In March 2013, a former head of the civil service in the United Kingdom, Lord Butler of Brockwell declared:
I believe that each department should appoint a historical adviser, not to advise on the historical background to every problem which a department has to manage – no single person could have the expertise to do that – but to put the policy-makers in contact with a source of such expertise.
This sparked a cacophony of voices in support. Sir David Cannadine – a prominent English historian currently teaching at Princeton – observed that
Most government ministers live very intensely in the present. They often don’t know much about the history of their department when they weren’t in charge of it. They aren’t allowed to see the papers of their predecessors, and live in some historical vacuum.
Closer to home, the head of the Department of Defence Dennis Richardson, once a student of the Sydney University historian Neville Meaney, is championing history as part of the training needed by public servants. He has instituted short courses in history for graduates both in his old Department of Foreign Affairs and Trade and in Defence as a start to rounding out individuals trained in other disciplines. Richardson has done so because he worries that, without at least some understanding of the historical context, these officers will not be able to formulate views on the matters before them; they will become mere issues managers.
Moreover, without knowledge of the historical record, and openness to different interpretations of the facts, public servants and politicians risk taking bad decisions, sometimes, as we saw in Iraq, with fatal consequences.
In both the UK and Australia, it is in the foreign affairs and defence portfolios that historical advisers still exist. Elsewhere in the Commonwealth public service, history appears to be an ad hoc affair. Historical perspectives are introduced by individuals who recognise their role or by significant milestones that seem worthy of commemoration. But not even the department responsible for heritage lists history as a discipline that might be desirable in prospective graduate recruits.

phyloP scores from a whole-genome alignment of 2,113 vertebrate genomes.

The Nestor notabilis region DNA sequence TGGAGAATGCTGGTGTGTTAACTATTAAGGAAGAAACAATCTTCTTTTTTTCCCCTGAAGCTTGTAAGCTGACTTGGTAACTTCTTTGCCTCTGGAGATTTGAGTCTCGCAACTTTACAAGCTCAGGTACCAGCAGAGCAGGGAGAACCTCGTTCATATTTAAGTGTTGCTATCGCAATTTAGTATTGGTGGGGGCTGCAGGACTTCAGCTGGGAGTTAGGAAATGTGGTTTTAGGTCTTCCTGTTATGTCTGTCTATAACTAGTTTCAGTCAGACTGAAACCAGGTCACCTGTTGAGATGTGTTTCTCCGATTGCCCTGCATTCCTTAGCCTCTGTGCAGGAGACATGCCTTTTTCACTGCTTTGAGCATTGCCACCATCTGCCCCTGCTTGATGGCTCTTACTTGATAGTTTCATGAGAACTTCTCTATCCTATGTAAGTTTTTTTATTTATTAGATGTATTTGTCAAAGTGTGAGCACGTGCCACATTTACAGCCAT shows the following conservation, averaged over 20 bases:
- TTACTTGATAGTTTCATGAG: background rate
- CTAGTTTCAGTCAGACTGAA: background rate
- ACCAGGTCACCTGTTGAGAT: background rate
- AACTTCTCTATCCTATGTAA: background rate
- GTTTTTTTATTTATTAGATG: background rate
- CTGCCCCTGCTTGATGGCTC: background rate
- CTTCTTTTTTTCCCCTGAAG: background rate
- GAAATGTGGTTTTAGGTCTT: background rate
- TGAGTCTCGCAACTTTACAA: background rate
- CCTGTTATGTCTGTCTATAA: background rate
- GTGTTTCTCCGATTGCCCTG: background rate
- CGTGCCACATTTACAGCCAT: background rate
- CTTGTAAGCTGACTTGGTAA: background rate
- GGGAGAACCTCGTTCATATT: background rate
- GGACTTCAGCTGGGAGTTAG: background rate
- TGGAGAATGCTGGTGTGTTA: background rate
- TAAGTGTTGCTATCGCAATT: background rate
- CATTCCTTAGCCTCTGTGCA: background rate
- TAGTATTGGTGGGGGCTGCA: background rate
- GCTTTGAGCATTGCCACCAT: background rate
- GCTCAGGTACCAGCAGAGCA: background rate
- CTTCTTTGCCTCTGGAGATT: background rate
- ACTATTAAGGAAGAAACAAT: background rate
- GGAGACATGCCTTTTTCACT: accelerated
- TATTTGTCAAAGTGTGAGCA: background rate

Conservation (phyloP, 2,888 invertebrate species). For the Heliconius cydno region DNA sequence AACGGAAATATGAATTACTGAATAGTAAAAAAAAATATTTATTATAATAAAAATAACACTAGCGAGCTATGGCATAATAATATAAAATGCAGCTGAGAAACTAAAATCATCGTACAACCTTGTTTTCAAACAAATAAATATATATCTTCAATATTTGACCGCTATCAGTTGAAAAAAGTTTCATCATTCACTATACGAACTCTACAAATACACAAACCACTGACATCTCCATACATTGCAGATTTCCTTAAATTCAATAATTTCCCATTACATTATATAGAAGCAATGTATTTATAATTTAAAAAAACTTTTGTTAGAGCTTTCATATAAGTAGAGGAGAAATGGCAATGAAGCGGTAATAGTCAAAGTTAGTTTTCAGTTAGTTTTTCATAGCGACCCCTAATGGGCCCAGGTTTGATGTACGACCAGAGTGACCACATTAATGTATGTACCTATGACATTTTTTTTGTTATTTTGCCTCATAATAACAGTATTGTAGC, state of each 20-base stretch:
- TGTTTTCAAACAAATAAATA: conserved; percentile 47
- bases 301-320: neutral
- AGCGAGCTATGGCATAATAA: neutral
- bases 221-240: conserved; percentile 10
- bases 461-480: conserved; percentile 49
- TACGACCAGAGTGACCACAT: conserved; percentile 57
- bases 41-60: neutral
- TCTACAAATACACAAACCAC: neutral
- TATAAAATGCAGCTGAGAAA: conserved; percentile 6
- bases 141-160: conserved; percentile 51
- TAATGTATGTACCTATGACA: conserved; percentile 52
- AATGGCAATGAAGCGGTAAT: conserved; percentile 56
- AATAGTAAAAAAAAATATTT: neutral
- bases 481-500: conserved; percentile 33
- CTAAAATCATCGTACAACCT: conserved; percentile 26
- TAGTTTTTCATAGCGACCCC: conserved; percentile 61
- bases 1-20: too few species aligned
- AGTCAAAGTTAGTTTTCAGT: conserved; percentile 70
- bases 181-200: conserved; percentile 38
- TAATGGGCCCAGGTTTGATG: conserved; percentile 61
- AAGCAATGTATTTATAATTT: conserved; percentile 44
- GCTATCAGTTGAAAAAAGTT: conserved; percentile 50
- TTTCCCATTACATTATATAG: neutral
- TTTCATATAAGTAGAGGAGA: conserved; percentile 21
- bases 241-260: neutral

There are, of course, the National Archives of Australia (NAA), which perform a vital role in records management and in making documents accessible. Moreover, archivists do understand that, to quote the NAA website, “the significance of an individual document lies not only in its content but in its context”. And they do raise awareness of the need to preserve the evidence of how public policy is formulated and implemented. How much easier that might be were there greater promotion of historical ways of thinking across the public service!
Two American professors of history, Andrews and Burke, have encapsulated historical thinking into the concepts of “change over time”, “causality”, “context”, “contingency” and “complexity”. These five Cs should be in the kit bag of anyone grappling with public policy.
Returning to Butler. He put the view that historical advice would be particularly useful when considering civil service reform, noting that “a lot of what has been proposed in the government’s latest programme for reform was actually done in the 1980s and 1990s, when I was head of the civil service”.